Long-term quantification of sea ice production in coastal polynyas (thin sea ice areas) is an important issue to understand the global overturning circulation and its changes. The Special Sensor Microwave/Imager (SSM/I), which has nearly 30 years of observation, is a powerful tool for that purpose owing to its ability to detect thin ice areas. However, previous SSM/I thin ice thickness algorithms differ between regions, probably due to the difference in dominant type of thin sea ice in each region. In this study, we developed an SSM/I thin ice thickness algorithm that accounts for three types of thin sea ice (active frazil, thin solid ice, and a mixture of two types), using the polarization and gradient ratios. The algorithm is based on comparison with the ice thickness derived from the MODerate resolution Imaging Spectroradiometer (MODIS) for 22 polynya events off the Ross Ice Shelf, off Cape Darnley, and off the Ronne Ice Shelf in the Southern Ocean. The algorithm can properly discriminate the ice type in coastal polynyas and estimate the thickness of thin sea ice (≤20 cm) with an error range of less than 6 cm. We also confirmed that the algorithm can be applied to other passive microwave radiometers with higher spatial resolution to obtain more accurate and detailed distributions of ice type and thickness. The validation of this algorithm in the Arctic Ocean, suggests its applicability to the global oceans.

Open access
Jie Zhang, Qianrong Ma, Haishan Chen, Siwen Zhao, and Zhiheng Chen

Abstract

Precipitation is crucial for life and the ecological environment in Asian drylands. This study investigated precipitation trends in Asian drylands in previous four decades and simulated its possible linkage with snow cover reduction over the Tibetan Plateau. The results show that precipitation has been increasing and contributing to wetter conditions in Asian drylands. The increasing trends can be attributed to the deepened quasi-stationary wave trough around the Lake Balkhash and the meridional water-vapor flux originated from the Arabian Sea and the Bay of Bengal. The mid-latitude waves and eddy disturbances correspond to the northward upper-level Tibetan Plateau (TP) mode of the South Asian High (TP-SAH) and the Afro-Asia jet with cyclonic rotation. Both SAH and Afro-Asia jet anomalies strengthen the ascending motion and northward water-vapor convergence in Asian drylands, and those are favorable for summer precipitation. The anomalous circulations are linked to the following: (1) the reduced snow cover (SC) over the west TP in the late spring results in decreasing soil moisture and increasing diabatic heating in summer and favors northward extension of TP-SAH and the Afro-Asia jet; (2) the reduced TP/SC increases surface temperature over TP and northeast Asia, which decreases the temperature gradient between the TP and the Indian Ocean, between northeast Asia and East Asia. Decreased temperature gradients are beneficial to the southwest-northeast cyclonic rotation of Afro-Asia jet and consequently strengthen the southerly wind and northward water-vapor flux over TP and surrounding regions. This study emphasizes important effects of the reducing TP/SC on intensifying summer precipitation in Asian drylands.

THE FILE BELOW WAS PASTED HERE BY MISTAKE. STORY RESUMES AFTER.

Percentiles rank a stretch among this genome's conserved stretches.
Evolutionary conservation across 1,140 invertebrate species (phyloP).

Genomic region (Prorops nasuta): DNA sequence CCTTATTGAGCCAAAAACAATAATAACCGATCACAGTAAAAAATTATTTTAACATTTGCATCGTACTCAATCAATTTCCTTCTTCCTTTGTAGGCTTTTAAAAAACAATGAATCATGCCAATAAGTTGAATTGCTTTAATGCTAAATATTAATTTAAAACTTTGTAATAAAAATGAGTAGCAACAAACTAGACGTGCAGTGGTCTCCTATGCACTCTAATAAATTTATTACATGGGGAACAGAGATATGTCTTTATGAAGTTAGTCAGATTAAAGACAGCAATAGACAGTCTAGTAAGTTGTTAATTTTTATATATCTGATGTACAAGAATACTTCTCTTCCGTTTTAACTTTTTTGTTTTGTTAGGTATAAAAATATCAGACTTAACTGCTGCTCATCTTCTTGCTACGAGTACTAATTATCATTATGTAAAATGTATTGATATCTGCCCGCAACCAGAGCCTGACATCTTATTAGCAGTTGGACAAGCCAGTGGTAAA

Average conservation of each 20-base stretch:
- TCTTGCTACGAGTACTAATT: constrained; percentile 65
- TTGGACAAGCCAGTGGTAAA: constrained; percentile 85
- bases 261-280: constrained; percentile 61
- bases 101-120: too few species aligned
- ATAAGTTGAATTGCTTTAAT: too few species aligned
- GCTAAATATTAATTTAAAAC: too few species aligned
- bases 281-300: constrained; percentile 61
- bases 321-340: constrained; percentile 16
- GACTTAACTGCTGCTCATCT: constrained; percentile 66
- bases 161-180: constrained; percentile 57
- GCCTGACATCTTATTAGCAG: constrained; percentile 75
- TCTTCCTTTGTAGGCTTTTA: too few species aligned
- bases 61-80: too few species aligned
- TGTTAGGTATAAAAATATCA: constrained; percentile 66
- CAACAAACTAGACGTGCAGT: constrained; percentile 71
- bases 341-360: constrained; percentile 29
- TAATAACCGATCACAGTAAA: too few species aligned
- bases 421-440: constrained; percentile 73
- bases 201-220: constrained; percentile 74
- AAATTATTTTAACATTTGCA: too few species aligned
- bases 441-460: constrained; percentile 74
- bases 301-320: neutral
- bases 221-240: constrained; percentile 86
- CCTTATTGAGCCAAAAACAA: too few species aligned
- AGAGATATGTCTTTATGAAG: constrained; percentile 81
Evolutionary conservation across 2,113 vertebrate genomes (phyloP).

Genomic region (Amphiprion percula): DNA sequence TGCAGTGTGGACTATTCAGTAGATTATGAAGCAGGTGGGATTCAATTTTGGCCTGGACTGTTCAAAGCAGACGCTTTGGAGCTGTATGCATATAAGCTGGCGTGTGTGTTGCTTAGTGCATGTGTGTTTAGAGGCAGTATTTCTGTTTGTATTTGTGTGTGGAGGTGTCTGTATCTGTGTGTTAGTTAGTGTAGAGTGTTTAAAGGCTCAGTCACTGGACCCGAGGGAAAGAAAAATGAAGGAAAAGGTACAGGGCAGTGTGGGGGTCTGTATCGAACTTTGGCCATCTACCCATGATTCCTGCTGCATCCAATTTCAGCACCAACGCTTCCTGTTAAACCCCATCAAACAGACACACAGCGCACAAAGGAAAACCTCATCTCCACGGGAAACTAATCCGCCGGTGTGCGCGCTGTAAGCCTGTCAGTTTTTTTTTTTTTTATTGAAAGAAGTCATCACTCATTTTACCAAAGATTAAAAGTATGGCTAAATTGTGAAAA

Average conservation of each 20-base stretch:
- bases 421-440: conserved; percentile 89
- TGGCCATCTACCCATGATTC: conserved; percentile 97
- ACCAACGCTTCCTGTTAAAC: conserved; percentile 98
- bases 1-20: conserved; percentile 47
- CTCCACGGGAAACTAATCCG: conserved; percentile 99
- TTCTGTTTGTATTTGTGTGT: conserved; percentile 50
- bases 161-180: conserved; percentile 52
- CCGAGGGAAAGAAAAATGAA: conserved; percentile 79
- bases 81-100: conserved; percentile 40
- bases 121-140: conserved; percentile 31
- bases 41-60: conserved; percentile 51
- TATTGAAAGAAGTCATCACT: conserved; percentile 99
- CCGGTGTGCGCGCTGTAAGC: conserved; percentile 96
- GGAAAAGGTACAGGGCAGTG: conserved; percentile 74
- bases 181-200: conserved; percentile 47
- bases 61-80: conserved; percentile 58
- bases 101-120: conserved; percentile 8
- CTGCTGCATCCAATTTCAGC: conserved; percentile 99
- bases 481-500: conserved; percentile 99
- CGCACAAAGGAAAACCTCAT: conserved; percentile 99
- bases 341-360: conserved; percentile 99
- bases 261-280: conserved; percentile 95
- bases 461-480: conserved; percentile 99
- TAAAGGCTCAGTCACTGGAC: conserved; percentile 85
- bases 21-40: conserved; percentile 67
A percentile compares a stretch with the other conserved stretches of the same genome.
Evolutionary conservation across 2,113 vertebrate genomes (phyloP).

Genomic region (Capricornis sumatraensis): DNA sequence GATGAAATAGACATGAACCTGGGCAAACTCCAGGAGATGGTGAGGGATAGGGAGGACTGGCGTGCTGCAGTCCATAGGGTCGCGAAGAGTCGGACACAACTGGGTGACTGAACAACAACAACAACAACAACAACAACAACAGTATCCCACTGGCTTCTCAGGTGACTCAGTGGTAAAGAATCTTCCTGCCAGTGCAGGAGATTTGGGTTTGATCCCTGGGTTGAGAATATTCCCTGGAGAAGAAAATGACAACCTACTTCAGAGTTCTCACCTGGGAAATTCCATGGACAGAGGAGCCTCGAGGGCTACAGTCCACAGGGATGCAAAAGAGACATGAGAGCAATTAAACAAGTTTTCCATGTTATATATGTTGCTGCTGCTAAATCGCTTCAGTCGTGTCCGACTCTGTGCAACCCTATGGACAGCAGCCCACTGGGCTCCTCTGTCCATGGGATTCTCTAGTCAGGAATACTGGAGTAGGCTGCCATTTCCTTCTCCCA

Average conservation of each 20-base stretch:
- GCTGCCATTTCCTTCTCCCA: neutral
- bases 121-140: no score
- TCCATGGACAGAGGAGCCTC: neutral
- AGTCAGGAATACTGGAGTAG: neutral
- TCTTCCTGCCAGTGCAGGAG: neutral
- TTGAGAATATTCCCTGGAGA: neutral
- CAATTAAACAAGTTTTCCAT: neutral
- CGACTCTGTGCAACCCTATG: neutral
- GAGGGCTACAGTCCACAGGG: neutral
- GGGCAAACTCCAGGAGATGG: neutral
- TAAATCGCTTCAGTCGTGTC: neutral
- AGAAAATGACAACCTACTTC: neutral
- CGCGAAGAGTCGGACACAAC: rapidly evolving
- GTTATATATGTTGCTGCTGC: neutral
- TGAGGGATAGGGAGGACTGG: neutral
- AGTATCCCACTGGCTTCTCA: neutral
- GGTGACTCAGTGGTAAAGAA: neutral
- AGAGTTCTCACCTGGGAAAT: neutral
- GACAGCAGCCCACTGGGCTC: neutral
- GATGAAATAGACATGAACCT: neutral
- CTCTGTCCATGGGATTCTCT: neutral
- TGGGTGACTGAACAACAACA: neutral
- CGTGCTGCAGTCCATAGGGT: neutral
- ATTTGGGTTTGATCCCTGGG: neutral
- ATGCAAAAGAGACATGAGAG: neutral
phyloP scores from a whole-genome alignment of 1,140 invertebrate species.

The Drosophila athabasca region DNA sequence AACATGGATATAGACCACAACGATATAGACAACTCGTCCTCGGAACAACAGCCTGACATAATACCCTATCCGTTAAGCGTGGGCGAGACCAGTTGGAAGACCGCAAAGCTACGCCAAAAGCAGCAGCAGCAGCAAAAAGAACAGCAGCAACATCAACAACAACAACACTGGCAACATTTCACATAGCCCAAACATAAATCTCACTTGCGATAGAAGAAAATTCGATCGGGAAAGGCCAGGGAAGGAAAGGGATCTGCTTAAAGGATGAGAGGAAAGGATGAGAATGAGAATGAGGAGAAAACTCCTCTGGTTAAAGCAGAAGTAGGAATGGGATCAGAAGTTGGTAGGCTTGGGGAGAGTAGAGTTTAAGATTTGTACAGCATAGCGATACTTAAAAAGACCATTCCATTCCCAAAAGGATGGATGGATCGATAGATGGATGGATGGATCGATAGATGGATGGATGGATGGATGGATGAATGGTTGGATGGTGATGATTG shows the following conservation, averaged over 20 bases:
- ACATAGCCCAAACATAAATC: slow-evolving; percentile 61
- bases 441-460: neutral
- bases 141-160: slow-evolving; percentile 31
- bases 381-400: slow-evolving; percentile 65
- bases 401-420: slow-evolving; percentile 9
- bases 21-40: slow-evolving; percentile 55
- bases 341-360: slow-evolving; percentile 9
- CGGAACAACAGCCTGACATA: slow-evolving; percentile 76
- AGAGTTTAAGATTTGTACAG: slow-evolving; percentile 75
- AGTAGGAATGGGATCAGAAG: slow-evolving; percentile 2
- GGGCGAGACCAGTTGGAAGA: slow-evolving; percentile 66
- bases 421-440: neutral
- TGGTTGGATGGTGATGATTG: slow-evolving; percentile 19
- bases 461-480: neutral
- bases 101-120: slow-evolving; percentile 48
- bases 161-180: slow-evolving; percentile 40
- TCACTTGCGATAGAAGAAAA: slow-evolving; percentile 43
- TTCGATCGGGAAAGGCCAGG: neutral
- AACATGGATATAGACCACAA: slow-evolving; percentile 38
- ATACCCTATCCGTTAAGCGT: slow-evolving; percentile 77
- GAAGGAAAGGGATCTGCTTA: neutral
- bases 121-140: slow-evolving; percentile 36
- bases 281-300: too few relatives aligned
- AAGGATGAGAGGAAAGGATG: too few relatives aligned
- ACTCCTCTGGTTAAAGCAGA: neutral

Open access
Haibo Bi, Yunhe Wang, Yu Liang, Weifu Sun, Xi Liang, Qinglong Yu, Zehua Zhang, and Xiuli Xu

Abstract